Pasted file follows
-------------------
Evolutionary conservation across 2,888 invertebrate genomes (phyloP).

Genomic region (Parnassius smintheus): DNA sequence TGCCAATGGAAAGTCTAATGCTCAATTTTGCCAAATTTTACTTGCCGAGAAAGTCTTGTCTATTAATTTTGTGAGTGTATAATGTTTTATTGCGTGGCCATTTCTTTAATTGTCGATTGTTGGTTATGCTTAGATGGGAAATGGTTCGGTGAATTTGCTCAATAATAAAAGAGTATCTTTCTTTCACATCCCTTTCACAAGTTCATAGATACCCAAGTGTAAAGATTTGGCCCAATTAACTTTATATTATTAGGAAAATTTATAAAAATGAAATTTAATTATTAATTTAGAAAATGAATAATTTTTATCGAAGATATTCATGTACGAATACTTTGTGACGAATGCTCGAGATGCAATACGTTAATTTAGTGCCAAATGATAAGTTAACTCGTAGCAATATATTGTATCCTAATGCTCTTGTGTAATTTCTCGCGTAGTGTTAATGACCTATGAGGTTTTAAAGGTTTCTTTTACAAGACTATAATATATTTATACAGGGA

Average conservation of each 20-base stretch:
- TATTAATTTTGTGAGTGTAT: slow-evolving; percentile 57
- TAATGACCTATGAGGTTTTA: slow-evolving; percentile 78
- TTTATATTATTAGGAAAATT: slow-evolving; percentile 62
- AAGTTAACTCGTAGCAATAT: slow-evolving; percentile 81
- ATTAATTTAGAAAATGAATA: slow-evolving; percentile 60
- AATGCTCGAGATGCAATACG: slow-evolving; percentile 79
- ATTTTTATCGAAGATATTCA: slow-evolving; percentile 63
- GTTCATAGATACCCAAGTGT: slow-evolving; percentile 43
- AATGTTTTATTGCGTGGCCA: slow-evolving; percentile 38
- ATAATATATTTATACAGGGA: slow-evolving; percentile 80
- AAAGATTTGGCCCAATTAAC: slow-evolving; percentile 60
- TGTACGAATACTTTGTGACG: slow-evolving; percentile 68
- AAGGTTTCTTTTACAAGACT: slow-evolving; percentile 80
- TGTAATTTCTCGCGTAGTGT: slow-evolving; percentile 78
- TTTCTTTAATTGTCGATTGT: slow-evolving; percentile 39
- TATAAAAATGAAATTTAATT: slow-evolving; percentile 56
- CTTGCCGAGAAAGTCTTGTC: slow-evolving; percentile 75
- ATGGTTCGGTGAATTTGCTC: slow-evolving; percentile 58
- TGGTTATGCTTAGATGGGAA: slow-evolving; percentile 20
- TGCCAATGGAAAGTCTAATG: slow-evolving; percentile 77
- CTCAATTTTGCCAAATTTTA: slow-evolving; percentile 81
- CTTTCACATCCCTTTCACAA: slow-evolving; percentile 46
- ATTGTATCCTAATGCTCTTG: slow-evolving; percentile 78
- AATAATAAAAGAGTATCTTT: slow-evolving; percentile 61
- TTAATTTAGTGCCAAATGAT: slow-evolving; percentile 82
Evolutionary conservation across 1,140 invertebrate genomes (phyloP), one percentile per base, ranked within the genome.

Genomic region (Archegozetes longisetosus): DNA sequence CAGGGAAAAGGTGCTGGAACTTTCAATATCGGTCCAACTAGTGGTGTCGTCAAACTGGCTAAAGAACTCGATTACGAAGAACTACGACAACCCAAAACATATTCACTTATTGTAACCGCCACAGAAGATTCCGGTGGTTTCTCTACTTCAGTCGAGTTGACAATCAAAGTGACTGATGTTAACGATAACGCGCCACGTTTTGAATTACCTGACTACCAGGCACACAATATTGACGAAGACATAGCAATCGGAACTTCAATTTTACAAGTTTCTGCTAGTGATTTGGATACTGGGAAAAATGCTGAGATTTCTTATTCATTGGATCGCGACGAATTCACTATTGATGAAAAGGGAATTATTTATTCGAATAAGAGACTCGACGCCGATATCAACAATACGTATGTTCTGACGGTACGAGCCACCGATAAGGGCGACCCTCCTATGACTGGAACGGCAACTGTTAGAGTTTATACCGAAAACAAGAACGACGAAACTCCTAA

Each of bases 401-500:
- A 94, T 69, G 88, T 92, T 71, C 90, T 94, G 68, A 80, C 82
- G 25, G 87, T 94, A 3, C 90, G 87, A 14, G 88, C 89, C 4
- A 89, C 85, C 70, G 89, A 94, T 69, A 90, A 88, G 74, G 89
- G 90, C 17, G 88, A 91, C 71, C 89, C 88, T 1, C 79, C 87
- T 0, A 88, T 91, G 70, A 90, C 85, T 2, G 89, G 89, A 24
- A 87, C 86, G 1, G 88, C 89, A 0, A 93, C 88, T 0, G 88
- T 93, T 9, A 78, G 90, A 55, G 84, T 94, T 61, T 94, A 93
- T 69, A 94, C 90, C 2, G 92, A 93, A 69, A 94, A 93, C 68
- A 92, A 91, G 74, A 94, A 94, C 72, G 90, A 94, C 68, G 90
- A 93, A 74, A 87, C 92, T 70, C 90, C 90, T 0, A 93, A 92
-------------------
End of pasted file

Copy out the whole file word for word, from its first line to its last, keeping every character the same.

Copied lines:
Evolutionary conservation across 2,888 invertebrate genomes (phyloP).

Genomic region (Parnassius smintheus): DNA sequence TGCCAATGGAAAGTCTAATGCTCAATTTTGCCAAATTTTACTTGCCGAGAAAGTCTTGTCTATTAATTTTGTGAGTGTATAATGTTTTATTGCGTGGCCATTTCTTTAATTGTCGATTGTTGGTTATGCTTAGATGGGAAATGGTTCGGTGAATTTGCTCAATAATAAAAGAGTATCTTTCTTTCACATCCCTTTCACAAGTTCATAGATACCCAAGTGTAAAGATTTGGCCCAATTAACTTTATATTATTAGGAAAATTTATAAAAATGAAATTTAATTATTAATTTAGAAAATGAATAATTTTTATCGAAGATATTCATGTACGAATACTTTGTGACGAATGCTCGAGATGCAATACGTTAATTTAGTGCCAAATGATAAGTTAACTCGTAGCAATATATTGTATCCTAATGCTCTTGTGTAATTTCTCGCGTAGTGTTAATGACCTATGAGGTTTTAAAGGTTTCTTTTACAAGACTATAATATATTTATACAGGGA

Average conservation of each 20-base stretch:
- TATTAATTTTGTGAGTGTAT: slow-evolving; percentile 57
- TAATGACCTATGAGGTTTTA: slow-evolving; percentile 78
- TTTATATTATTAGGAAAATT: slow-evolving; percentile 62
- AAGTTAACTCGTAGCAATAT: slow-evolving; percentile 81
- ATTAATTTAGAAAATGAATA: slow-evolving; percentile 60
- AATGCTCGAGATGCAATACG: slow-evolving; percentile 79
- ATTTTTATCGAAGATATTCA: slow-evolving; percentile 63
- GTTCATAGATACCCAAGTGT: slow-evolving; percentile 43
- AATGTTTTATTGCGTGGCCA: slow-evolving; percentile 38
- ATAATATATTTATACAGGGA: slow-evolving; percentile 80
- AAAGATTTGGCCCAATTAAC: slow-evolving; percentile 60
- TGTACGAATACTTTGTGACG: slow-evolving; percentile 68
- AAGGTTTCTTTTACAAGACT: slow-evolving; percentile 80
- TGTAATTTCTCGCGTAGTGT: slow-evolving; percentile 78
- TTTCTTTAATTGTCGATTGT: slow-evolving; percentile 39
- TATAAAAATGAAATTTAATT: slow-evolving; percentile 56
- CTTGCCGAGAAAGTCTTGTC: slow-evolving; percentile 75
- ATGGTTCGGTGAATTTGCTC: slow-evolving; percentile 58
- TGGTTATGCTTAGATGGGAA: slow-evolving; percentile 20
- TGCCAATGGAAAGTCTAATG: slow-evolving; percentile 77
- CTCAATTTTGCCAAATTTTA: slow-evolving; percentile 81
- CTTTCACATCCCTTTCACAA: slow-evolving; percentile 46
- ATTGTATCCTAATGCTCTTG: slow-evolving; percentile 78
- AATAATAAAAGAGTATCTTT: slow-evolving; percentile 61
- TTAATTTAGTGCCAAATGAT: slow-evolving; percentile 82
Evolutionary conservation across 1,140 invertebrate genomes (phyloP), one percentile per base, ranked within the genome.

Genomic region (Archegozetes longisetosus): DNA sequence CAGGGAAAAGGTGCTGGAACTTTCAATATCGGTCCAACTAGTGGTGTCGTCAAACTGGCTAAAGAACTCGATTACGAAGAACTACGACAACCCAAAACATATTCACTTATTGTAACCGCCACAGAAGATTCCGGTGGTTTCTCTACTTCAGTCGAGTTGACAATCAAAGTGACTGATGTTAACGATAACGCGCCACGTTTTGAATTACCTGACTACCAGGCACACAATATTGACGAAGACATAGCAATCGGAACTTCAATTTTACAAGTTTCTGCTAGTGATTTGGATACTGGGAAAAATGCTGAGATTTCTTATTCATTGGATCGCGACGAATTCACTATTGATGAAAAGGGAATTATTTATTCGAATAAGAGACTCGACGCCGATATCAACAATACGTATGTTCTGACGGTACGAGCCACCGATAAGGGCGACCCTCCTATGACTGGAACGGCAACTGTTAGAGTTTATACCGAAAACAAGAACGACGAAACTCCTAA

Each of bases 401-500:
- A 94, T 69, G 88, T 92, T 71, C 90, T 94, G 68, A 80, C 82
- G 25, G 87, T 94, A 3, C 90, G 87, A 14, G 88, C 89, C 4
- A 89, C 85, C 70, G 89, A 94, T 69, A 90, A 88, G 74, G 89
- G 90, C 17, G 88, A 91, C 71, C 89, C 88, T 1, C 79, C 87
- T 0, A 88, T 91, G 70, A 90, C 85, T 2, G 89, G 89, A 24
- A 87, C 86, G 1, G 88, C 89, A 0, A 93, C 88, T 0, G 88
- T 93, T 9, A 78, G 90, A 55, G 84, T 94, T 61, T 94, A 93
- T 69, A 94, C 90, C 2, G 92, A 93, A 69, A 94, A 93, C 68
- A 92, A 91, G 74, A 94, A 94, C 72, G 90, A 94, C 68, G 90
- A 93, A 74, A 87, C 92, T 70, C 90, C 90, T 0, A 93, A 92